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Some results from our electronic nose (Mark I/II). Thomas Lindblad +468730499930

This electronic nose (below) was originally developed at the Manne Siegbahn Institute (MSI) and later transferred to KTH, when I moved here. Here is the Mark I nose at MSI:

At MSI the nose was mainly used to detect and identify explosives. This project was done in collaboration with the Bomb Group of the Stockholm Police. They provided us with various types of explosives that we should identify. Some results are shown in a PCA (Principal Component Analysis) diagram below. The (three) different explosives are well separated. Note that the closer to the origin the points are, the less significant is the smell. (The background smell is marked with stars in the diagram.) Hence points close to the origin represents measurements when the exposives were placed far away from the electronic nose. We thus have a measure of the significance of the "smell".

Then we moved to KTH. The nose was a part of some students projects in a course on Environmental Physics, but also in Ph.D. work. Later the nose also received som commercial and medical attention. Ph.D. studens and participants from the Sahlgrenska University Hospital partcipated and scientific papers were published. Mark II was developed resulting in (50%) more sensors and better electronics (amplifiers and ADC:s). A collaboration with Hungarian scientists/programmers is greatly appreciated, as is the collaboration with HIOF (mainly prof. Åge Eide) in Norway.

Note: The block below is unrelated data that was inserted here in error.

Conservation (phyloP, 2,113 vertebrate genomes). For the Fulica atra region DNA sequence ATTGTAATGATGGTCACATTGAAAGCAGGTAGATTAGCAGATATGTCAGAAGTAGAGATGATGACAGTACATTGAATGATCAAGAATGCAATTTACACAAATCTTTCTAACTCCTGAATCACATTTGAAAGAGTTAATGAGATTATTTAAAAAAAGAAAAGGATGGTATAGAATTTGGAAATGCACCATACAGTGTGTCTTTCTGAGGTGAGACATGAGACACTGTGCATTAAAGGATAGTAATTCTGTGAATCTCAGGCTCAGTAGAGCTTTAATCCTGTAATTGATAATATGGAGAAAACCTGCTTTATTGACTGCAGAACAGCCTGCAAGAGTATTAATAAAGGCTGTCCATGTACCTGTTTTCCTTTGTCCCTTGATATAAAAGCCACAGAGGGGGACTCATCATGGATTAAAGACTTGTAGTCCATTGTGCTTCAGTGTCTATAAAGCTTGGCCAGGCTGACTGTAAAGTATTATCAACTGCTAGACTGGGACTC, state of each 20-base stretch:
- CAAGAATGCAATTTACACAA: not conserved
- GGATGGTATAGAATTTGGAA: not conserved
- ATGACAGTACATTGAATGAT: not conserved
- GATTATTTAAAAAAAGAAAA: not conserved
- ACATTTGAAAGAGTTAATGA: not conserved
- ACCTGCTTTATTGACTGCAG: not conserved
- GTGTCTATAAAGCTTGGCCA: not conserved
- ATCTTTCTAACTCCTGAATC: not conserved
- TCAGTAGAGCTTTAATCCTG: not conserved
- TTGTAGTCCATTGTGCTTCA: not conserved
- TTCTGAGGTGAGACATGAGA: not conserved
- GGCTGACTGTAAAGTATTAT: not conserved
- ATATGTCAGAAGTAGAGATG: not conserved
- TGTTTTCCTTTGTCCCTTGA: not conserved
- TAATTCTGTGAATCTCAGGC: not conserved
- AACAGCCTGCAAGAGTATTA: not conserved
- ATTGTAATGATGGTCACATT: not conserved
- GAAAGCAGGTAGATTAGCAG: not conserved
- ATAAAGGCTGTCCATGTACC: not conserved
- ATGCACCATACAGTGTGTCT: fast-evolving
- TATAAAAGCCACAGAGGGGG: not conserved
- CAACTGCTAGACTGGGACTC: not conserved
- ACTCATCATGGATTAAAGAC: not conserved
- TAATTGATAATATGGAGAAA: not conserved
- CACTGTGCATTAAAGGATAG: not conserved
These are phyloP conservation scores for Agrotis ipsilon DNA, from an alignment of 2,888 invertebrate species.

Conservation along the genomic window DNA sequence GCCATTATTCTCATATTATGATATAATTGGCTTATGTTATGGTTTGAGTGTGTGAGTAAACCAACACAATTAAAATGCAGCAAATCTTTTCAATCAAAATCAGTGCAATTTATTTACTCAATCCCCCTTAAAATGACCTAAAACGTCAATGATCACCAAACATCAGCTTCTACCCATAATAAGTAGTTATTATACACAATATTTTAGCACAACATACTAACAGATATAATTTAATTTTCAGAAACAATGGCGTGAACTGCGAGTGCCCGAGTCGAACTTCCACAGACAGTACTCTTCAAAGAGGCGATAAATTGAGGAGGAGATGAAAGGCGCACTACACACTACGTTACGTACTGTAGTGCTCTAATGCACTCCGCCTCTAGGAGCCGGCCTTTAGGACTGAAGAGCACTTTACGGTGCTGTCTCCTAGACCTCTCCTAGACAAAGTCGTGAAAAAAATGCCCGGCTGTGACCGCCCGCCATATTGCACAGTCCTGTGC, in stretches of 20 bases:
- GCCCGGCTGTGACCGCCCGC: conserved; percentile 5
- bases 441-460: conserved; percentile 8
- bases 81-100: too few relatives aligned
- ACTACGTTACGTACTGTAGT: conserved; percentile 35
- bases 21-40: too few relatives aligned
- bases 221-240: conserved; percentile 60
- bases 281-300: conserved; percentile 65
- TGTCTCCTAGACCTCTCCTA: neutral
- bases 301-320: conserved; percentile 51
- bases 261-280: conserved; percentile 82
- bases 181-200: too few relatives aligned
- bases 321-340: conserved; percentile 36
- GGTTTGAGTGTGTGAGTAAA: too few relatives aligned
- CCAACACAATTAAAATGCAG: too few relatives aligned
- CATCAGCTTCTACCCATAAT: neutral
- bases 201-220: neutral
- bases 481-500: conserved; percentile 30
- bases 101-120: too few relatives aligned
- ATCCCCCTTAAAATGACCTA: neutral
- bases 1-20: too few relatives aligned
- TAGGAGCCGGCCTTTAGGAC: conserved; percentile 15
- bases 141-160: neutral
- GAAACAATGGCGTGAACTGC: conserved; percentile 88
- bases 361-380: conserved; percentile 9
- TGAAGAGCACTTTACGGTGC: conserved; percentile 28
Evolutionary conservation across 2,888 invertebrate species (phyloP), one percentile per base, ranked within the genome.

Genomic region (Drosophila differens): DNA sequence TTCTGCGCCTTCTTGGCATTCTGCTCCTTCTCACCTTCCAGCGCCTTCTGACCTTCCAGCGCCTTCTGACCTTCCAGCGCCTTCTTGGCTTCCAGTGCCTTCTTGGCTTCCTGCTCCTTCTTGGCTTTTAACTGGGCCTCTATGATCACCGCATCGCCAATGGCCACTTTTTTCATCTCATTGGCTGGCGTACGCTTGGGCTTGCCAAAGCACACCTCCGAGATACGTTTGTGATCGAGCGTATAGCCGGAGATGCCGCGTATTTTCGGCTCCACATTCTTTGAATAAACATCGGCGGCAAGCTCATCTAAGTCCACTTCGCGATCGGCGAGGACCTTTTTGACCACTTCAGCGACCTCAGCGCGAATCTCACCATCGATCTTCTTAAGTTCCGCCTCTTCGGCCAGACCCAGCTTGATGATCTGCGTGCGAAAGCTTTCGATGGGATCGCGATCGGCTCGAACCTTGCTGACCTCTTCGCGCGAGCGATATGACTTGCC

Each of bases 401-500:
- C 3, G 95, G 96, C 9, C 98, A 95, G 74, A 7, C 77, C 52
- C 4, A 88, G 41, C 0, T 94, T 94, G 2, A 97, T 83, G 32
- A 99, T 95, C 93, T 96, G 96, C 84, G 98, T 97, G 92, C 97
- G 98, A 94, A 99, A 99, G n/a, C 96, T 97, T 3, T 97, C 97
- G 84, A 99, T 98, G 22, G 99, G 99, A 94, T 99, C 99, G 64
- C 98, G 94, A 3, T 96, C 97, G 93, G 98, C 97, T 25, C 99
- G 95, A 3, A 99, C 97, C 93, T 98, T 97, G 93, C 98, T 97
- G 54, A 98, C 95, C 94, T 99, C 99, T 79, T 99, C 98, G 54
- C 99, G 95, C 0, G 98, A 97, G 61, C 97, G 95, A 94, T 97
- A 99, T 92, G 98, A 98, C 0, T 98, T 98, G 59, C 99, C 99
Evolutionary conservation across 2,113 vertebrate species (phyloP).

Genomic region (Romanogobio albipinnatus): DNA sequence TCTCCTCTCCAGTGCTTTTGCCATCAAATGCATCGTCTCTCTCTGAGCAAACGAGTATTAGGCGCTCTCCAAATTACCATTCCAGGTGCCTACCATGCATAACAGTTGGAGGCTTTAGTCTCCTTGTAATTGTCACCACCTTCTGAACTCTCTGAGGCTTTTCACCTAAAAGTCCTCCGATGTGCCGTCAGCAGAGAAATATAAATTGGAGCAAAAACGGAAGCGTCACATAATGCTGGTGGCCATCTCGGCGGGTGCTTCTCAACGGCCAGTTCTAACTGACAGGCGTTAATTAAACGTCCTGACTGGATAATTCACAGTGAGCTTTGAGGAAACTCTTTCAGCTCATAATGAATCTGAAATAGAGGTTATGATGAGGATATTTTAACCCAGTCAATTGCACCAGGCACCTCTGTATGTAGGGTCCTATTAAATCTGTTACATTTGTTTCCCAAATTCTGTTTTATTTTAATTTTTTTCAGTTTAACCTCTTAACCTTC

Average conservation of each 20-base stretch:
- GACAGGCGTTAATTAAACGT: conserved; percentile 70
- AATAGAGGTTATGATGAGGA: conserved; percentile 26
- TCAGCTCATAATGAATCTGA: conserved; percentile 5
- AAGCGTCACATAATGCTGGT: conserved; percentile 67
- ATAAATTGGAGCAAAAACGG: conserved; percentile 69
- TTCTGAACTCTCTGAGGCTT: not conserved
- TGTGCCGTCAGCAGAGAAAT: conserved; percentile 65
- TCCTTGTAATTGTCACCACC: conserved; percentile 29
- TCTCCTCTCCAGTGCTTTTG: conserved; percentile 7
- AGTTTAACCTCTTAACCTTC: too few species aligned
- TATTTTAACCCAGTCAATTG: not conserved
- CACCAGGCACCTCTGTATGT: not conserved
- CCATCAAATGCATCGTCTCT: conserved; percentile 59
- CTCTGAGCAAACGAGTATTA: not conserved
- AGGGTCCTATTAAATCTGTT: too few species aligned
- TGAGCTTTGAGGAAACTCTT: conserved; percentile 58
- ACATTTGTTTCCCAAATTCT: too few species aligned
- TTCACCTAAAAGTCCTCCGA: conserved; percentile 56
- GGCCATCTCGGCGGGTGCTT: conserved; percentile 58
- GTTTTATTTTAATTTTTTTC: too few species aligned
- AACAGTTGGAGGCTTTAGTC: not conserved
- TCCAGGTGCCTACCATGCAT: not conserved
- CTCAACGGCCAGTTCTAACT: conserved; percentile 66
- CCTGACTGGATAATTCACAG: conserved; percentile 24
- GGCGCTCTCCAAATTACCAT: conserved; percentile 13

Following help from KTH Innovation a small company was started. At some stage we were approached by a major Swedish company wanting a quailty test. Their products were sometimes mixed accidentally in batch production. Now they wanted our electronic nose to find these. Below is an example:

The above PCA diagram shows thre "pure" products labelled C, D and E. Fn, Gn and Hn are impure or mixed producs. The separation is good, and the tests are reproduceable as the centroids indicates. This was a first rather simle test, while the test below was aiming at some more detailed results. Note that different measurements on the same product performed in the same manner reslut in reproducable values and well defined centroids. However, when the accidental admixtures were of different origin (denoted by A01-A14) in the figure below one (probably) gets a hint of what admixure belongs to a certal Anumber.

Still pretty good results! Very little overlap between different products (C,D and E). OK, C and E overlap a little bit. Note that it is a 2D PCA and that this takes care of 94% of the relevant information. Close to 100 measured quantities were converted into two numbers. In fact, if were were just to tell which batcheres are fine, we would only need say "let Y be less than -10".

 


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